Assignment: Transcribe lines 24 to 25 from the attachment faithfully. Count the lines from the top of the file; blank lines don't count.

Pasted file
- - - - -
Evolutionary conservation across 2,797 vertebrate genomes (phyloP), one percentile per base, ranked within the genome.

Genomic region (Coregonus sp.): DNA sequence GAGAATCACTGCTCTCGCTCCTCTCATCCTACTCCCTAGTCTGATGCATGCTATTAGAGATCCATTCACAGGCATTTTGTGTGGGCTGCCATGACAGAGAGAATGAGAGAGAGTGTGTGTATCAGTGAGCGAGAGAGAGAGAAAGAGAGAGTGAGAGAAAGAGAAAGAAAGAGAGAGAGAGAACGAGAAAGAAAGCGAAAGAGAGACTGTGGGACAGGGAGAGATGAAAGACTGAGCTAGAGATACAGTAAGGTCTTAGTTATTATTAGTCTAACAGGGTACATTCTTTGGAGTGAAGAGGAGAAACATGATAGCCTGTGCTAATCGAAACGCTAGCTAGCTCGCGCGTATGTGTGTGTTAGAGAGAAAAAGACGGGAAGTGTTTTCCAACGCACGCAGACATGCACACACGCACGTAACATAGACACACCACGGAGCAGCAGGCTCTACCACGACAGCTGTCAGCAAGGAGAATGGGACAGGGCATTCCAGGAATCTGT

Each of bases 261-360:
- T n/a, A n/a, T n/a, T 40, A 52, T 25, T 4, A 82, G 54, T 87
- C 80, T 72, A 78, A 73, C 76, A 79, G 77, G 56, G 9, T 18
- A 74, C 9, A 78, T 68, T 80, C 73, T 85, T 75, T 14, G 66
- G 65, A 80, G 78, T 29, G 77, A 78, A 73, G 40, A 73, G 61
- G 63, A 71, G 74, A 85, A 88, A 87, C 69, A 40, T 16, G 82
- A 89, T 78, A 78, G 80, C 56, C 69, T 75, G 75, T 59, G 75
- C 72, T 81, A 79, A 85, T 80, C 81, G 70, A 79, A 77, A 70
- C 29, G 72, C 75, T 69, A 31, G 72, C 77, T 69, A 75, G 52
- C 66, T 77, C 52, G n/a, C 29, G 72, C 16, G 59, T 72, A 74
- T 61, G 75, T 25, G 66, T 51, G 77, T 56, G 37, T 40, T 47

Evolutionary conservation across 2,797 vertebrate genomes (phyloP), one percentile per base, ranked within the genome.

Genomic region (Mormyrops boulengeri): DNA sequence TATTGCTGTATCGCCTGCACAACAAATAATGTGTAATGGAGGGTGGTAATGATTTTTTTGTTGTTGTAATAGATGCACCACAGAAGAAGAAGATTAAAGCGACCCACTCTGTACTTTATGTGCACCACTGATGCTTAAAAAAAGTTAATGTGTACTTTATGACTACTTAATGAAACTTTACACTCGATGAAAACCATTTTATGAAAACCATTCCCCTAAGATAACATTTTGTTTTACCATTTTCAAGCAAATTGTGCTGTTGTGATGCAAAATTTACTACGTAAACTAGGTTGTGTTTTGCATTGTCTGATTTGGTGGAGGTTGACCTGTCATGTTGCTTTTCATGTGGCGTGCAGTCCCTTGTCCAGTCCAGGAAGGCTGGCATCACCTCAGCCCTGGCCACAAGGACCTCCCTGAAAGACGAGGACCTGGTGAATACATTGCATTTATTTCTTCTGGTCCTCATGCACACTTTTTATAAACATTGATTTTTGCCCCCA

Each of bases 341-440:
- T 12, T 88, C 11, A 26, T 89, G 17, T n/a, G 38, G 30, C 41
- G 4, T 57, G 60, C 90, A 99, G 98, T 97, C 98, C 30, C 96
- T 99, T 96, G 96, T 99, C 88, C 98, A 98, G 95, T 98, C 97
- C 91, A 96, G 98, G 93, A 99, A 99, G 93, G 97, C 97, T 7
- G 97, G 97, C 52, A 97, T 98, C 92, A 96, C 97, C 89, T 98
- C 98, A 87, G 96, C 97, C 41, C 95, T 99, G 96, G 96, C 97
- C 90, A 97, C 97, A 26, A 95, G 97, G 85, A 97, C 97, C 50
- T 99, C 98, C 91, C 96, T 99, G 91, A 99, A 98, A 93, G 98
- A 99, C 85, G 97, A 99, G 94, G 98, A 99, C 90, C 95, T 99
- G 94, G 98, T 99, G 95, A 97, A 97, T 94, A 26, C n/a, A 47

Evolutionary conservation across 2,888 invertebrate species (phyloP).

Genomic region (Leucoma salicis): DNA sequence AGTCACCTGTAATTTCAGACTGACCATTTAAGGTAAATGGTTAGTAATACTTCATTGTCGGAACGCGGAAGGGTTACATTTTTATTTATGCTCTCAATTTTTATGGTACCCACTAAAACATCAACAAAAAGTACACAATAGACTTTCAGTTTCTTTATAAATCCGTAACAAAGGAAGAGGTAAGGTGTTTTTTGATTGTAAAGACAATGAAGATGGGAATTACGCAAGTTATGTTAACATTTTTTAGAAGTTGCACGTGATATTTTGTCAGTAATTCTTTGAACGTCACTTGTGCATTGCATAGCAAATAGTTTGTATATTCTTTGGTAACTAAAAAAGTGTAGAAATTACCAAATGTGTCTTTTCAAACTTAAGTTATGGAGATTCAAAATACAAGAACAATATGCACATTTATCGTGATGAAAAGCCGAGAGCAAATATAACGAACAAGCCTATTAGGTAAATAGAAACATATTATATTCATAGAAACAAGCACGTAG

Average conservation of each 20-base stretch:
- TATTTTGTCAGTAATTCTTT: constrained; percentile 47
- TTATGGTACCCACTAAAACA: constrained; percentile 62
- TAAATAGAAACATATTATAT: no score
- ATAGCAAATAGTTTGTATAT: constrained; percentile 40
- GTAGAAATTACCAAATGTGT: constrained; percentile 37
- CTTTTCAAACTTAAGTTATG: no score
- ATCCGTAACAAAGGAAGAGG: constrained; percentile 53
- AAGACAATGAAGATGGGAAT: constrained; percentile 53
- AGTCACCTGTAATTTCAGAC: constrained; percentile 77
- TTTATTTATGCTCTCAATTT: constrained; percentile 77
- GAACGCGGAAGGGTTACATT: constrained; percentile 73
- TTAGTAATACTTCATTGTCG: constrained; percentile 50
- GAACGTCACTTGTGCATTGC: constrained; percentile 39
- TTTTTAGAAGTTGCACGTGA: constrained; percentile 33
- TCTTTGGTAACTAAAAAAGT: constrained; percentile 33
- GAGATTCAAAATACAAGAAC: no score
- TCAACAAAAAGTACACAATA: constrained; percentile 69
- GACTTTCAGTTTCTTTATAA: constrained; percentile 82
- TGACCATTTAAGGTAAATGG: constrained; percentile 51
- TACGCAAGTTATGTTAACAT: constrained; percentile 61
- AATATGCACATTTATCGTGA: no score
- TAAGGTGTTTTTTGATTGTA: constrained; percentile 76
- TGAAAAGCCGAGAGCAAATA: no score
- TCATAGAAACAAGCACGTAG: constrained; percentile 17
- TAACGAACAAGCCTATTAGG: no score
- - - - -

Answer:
- T 99, C 98, C 91, C 96, T 99, G 91, A 99, A 98, A 93, G 98
- A 99, C 85, G 97, A 99, G 94, G 98, A 99, C 90, C 95, T 99